Latinos in L.A. see potential amid blight Leaders say unity is key to future


LOS ANGELES -- Freshman City Councilman Mike Hernandez is tooling around in his Chevy Blazer through the streets of his district, the desperately poor but bustling Central American Pico-Union neighborhood.

These streets, just west of downtown, still bear the scars of some of the worst of last year's rioting over the not-guilty verdicts in the first Rodney King beating trial. The busy streets are full of salsa music, the smell of warm tortillas and foot traffic -- an oddity in this auto-fixated city. There are also gaping holes in the scene: vacant lots where businesses torched in the riot once stood.

But Mr. Hernandez is excited. Where some see chaos and urban blight, he sees potential.

"You get off a freeway offramp and you see an American with a sign saying he's homeless, and you see an immigrant trying to sell you an orange. And we can't lose that energy," he says of the dynamic Latino community.

Then, rounding a corner, he sees the very contrast he's just described.

"This is what I'm talking about!" he almost shouts, pointing to a Latino woman holding bags of oranges and peanuts aloft. "We can't lose that energy."

Like a sleeping giant, this community had been largely ignored until the worst of last year's rioting erupted in Latino immigrant neighborhoods. It has raised the question of whether the city will deal with the new Latino problems as an opportunity rather than a crisis.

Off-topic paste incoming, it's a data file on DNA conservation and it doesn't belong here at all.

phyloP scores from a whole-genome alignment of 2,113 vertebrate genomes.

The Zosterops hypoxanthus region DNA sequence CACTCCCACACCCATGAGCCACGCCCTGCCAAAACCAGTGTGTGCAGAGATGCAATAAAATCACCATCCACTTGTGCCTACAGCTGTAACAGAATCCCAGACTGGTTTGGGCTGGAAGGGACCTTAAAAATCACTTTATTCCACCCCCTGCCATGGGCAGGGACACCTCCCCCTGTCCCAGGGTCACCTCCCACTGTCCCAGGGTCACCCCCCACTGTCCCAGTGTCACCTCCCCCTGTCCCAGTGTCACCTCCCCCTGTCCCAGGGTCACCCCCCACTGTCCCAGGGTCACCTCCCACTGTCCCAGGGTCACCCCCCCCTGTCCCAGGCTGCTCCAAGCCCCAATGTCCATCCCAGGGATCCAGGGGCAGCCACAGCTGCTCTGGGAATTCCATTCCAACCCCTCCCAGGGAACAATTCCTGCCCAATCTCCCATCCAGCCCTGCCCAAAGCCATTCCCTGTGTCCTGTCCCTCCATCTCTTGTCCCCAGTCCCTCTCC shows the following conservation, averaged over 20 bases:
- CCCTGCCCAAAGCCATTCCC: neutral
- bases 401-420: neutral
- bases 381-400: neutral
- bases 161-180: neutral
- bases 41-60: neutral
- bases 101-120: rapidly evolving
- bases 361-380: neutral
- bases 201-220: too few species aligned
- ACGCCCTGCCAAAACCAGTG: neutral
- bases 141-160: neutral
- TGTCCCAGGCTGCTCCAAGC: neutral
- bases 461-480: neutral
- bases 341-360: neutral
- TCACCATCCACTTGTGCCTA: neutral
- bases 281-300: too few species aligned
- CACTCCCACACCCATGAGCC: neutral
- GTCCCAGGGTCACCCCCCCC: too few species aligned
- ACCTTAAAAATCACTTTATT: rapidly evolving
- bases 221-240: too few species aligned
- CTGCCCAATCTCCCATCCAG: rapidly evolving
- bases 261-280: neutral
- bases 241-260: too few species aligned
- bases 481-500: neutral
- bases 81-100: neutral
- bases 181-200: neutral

"I think the comment of Los Angeles being the Ellis Island in the back end of the 20th century is absolutely true," says Richard Martinez, executive director of the Southwest Voter Registration Education Project.

But the influx of Central American immigrants is a double-edged sword, says Kevin Starr, professor of urban and regional planning at the University of Southern California. The newcomers do not seem to be as eager to assimilate as the Mexican immigrants of the 1920s, who he says have become thoroughly American.

"What we have here is not immigration, per se, but the formation of an enclave, a readjustment of the border, which is as threatening to the million Mexican-Americans in Los Angeles as it is to the Anglo residents," Dr. Starr says.

"They're both part of the solution and part of the problem," he says. "Their hard work, their desire in some way to have a better life in the United States, is part of the solution. They're part of the problem if they become an enclave our social institutions can't get to."

Dozens of major cities across the country, including Baltimore, face similar questions as Central Americans move into the area in search of work, though none are likely to face the magnitude of immigration the nation's second largest city will absorb, being so close to the border.

The choices made here will provide lessons for the nation. If captured and harnessed, the energy and spirit Mr. Hernandez is so excited about could mean the revitalization of a city bruised and battered by racial tensions.

Failure, activists warn, could transform these immigrants into an underclass, filled with an anger and desperation that was only glimpsed at during last April's uprising.

Latino role in riots

Though black-white racial tension was at the core of the Rodney King trial, the subsequent riots involved the Central American immigrant community here in a role larger than was ever reported. The areas with the worst rioting -- South-Central, Pico-Union and Koreatown -- are predominantly Latino.

South-Central, which was once the center of Los Angeles' black community well into the 1980s, is now a barrio with a Latino majority. The population of Koreatown, the center of Korean commerce west of downtown, is actually half Latino. The area just southeast of Koreatown, Pico-Union, is almost completely Latino.